viernes, 23 de noviembre de 2012

More migrants

 Northern Lapwing (Vanellus vanellus)

An irregular winter visitor to the Canaries, with records from all islands (Field guide to the Birds of Macaronesia, García-del-Rey, E., Lynx 2011), a single Northern Lapwing (Vanellus vanellus) was discovered in an irrigation pond in Las Martelas on Nov 22; the following day, when the photos were taken, there were 4 birds at the same location. I had not seen the species on the island since Nov 2008, and this is the first time it features in lapalmabirds.

 Two of a group of four Northern Lapwing (Vanellus vanellus)

 Common Snipe (Gallinago gallinago)

The Common Snipe (Gallinago gallinago) has appeared several times in this blog, and is a regular winter visitor to all the Canary Islands. The group of 4 well-camouflaged birds shown above was discovered in a partly empty pond in Las Martelas on Nov 22.

 White Wagtail (Motacilla alba)

In recent years, as many as 12 White Wagtails (Motacilla alba) have been recorded in Las Martelas, and smaller groups at the saltpans in Fuencaliente. At the time of writing, there are about 5 birds at the first location, where the above photo was taken. The bird is perched on the edge of a dry irrigation tank, with an out-of-focus Kleinia nerifolia bush in the background.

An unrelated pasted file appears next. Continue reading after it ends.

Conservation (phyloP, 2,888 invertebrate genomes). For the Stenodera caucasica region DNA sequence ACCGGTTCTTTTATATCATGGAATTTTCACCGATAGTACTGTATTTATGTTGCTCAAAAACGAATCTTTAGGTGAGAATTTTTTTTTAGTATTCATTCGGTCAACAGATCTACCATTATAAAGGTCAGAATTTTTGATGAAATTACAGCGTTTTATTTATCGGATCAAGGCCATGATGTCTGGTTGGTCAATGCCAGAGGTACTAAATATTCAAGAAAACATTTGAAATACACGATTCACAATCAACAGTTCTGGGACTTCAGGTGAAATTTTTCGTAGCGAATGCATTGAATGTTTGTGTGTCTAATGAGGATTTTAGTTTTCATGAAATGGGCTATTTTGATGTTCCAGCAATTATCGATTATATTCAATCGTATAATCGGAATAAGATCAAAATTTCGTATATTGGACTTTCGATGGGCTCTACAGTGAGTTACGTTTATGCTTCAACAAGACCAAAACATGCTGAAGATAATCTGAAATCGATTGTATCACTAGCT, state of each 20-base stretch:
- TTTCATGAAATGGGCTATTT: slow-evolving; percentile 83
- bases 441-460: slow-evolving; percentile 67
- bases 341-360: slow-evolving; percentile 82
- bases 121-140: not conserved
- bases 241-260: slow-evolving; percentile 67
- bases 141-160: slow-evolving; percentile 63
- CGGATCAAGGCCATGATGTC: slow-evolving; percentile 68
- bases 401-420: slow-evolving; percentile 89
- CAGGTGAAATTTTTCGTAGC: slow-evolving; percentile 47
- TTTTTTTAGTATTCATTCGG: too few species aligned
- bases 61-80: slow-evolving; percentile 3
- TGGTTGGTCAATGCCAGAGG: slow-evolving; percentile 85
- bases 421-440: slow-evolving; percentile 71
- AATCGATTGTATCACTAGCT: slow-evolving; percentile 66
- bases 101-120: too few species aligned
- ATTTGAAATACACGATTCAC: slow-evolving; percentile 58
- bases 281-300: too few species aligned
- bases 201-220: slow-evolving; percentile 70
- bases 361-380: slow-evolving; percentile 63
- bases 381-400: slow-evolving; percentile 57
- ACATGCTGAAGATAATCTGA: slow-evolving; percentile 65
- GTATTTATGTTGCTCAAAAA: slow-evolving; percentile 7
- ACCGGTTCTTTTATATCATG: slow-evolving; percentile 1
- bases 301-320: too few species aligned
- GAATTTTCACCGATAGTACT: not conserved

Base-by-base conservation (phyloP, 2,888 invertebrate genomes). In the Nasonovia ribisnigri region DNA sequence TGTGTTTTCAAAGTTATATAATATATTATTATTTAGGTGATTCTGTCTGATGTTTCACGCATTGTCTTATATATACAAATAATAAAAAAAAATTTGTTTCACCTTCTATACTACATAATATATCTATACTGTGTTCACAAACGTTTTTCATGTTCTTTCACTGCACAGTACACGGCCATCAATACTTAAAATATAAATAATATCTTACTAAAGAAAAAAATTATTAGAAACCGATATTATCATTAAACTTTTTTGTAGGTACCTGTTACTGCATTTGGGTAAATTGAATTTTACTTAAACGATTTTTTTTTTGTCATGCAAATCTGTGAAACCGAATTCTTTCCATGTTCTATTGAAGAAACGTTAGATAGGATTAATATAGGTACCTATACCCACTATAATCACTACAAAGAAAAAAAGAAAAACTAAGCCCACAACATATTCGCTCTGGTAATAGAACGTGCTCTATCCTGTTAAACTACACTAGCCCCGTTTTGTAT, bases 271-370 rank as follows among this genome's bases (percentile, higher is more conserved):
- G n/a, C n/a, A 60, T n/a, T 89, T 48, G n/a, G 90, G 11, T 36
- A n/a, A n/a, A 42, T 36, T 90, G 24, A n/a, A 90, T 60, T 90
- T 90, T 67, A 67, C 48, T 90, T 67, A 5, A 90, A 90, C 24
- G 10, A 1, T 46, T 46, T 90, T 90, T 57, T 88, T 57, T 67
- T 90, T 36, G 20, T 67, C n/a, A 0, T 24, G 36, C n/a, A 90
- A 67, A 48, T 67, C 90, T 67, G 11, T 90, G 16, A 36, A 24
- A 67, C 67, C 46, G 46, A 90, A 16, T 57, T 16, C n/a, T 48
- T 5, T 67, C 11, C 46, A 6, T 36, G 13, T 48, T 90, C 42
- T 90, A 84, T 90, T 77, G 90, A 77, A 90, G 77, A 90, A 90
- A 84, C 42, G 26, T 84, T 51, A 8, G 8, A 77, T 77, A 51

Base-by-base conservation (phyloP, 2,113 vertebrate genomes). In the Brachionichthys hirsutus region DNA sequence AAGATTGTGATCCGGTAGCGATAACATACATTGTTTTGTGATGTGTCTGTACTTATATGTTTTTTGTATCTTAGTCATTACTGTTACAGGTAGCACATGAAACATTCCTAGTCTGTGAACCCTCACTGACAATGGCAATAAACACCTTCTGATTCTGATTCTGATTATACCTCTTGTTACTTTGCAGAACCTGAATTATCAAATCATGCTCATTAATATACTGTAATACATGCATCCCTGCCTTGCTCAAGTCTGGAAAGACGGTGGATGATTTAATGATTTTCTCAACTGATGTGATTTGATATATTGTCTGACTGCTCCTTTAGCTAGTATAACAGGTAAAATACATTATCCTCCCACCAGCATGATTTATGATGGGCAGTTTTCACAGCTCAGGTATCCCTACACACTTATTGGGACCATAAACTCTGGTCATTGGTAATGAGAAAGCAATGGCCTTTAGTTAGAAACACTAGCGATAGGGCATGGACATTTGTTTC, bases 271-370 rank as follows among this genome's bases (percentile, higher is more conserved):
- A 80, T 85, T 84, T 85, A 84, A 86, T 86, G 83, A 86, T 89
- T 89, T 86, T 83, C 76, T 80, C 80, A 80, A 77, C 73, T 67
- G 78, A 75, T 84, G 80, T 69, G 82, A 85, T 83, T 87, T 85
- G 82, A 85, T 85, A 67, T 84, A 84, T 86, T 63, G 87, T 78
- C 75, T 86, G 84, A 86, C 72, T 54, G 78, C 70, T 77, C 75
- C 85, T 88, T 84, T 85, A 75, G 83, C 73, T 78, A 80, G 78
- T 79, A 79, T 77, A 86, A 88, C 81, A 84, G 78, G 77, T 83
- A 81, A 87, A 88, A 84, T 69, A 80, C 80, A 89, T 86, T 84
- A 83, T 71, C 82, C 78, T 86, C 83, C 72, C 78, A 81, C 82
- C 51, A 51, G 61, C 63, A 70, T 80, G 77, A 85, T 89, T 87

16 of a flock of 21 Eurasian Teal (Anas crecca)

Every autumn, flocks of Eurasian Teal (Anas crecca) turn up at the irrigation ponds in Las Martelas: on one occasion I counted about 30 in one pond alone. At present, there are approximately 26 birds in the area, which can occasionally be seen in flight, as above.

This evening (Nov23), a Sparrowhawk (Accipiter nisus)  was chasing a flock. On Nov 12, a Barbary Falcon (Falco pelegrinoides) actually seized one of the ducks in mid-air, about 10 metres above my head, and carried it to the ground about 50 metres from where I was standing. I managed to get the two shots below, before the hawk noted my presence and abandoned its prey. Surprisingly, the Teal seems to have survived the experience.

 Barbary Falcon (Falco pelegrinoides) holding down a captured Teal.

Left: the Falcon abandons its prey and flies off with blood-stained talons; right: the Teal spreading its wings 

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